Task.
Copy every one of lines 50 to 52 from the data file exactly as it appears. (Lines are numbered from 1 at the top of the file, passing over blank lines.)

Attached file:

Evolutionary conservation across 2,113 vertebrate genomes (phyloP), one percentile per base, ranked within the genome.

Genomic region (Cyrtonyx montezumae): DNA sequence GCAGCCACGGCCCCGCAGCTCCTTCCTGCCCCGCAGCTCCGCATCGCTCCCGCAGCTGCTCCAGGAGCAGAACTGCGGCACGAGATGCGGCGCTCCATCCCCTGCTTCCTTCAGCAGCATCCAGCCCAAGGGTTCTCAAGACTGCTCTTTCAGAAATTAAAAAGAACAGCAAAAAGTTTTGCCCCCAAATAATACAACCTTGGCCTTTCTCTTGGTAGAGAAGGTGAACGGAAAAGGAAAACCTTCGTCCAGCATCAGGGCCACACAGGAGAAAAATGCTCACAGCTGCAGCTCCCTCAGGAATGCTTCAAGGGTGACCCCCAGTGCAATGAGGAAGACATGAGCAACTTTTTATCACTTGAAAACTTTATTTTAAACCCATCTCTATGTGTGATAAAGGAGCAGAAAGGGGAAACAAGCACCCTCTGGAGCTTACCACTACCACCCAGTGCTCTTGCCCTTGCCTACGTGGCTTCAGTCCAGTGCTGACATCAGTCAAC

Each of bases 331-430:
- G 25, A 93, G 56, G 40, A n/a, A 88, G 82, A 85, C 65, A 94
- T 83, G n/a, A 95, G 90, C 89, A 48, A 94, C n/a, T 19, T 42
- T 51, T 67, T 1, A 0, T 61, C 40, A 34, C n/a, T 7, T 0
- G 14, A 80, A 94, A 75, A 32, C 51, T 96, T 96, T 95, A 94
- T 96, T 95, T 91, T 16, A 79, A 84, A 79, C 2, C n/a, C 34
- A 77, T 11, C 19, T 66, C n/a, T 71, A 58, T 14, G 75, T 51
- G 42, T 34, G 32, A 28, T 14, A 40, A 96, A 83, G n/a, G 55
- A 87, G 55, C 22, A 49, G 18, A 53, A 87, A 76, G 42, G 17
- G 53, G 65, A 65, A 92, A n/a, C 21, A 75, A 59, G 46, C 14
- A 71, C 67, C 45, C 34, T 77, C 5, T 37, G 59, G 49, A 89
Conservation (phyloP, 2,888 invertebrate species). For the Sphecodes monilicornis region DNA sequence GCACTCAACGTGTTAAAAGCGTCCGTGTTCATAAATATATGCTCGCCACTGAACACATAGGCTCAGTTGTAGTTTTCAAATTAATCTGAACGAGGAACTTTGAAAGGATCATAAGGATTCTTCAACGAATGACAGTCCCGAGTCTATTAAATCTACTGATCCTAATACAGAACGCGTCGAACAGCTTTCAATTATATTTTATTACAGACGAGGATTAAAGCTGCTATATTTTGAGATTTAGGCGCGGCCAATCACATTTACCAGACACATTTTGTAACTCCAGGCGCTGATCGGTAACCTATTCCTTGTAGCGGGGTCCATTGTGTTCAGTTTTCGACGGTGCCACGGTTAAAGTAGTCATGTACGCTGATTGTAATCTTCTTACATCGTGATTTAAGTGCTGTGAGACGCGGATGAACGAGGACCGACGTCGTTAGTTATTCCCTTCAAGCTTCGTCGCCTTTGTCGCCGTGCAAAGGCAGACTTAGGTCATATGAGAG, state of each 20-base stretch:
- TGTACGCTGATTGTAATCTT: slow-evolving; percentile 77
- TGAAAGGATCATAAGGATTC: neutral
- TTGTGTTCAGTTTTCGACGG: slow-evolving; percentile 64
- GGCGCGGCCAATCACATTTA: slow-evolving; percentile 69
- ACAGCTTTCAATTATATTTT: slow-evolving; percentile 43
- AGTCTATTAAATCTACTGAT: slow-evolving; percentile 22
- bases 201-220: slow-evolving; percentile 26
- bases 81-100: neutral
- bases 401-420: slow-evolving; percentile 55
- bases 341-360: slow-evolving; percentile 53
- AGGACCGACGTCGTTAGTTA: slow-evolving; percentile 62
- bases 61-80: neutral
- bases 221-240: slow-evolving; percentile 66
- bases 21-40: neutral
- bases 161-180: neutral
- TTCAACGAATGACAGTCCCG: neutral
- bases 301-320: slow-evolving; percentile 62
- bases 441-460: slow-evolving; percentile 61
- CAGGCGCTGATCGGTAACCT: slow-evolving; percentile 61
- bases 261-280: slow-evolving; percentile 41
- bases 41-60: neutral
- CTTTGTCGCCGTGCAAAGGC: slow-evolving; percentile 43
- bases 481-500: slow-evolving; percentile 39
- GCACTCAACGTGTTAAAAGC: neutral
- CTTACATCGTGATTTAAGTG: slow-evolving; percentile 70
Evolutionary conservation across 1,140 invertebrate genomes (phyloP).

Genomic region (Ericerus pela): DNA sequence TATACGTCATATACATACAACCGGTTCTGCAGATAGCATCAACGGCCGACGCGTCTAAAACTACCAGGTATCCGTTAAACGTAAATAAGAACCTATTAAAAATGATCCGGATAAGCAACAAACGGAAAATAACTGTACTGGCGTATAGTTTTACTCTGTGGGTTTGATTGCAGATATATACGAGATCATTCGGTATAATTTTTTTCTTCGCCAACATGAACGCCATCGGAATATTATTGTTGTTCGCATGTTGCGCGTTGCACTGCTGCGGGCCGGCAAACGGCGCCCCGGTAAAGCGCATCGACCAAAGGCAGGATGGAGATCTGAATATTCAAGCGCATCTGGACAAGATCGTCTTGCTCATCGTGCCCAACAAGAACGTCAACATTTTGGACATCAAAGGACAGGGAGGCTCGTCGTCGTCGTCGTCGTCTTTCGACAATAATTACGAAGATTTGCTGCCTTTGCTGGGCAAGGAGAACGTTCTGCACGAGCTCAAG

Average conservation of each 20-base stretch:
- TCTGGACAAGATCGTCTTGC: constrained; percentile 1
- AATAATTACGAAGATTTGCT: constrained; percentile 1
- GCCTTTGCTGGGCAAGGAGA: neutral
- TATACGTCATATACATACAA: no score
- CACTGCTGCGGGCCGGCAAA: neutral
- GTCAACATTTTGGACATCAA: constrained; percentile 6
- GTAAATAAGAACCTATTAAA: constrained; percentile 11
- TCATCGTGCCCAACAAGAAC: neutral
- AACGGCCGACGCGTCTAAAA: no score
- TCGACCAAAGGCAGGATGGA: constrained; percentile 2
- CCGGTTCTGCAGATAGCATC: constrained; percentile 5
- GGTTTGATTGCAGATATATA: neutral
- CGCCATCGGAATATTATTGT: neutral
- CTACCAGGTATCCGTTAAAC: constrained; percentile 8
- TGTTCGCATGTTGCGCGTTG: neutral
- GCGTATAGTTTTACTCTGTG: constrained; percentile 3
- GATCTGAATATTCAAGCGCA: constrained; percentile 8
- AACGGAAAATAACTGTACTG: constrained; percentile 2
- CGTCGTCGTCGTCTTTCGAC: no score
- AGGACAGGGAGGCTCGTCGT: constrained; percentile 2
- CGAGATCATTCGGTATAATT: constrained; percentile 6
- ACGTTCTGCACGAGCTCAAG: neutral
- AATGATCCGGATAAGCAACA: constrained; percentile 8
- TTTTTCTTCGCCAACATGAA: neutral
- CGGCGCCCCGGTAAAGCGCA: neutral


- TCATCGTGCCCAACAAGAAC: neutral
- AACGGCCGACGCGTCTAAAA: no score
- TCGACCAAAGGCAGGATGGA: constrained; percentile 2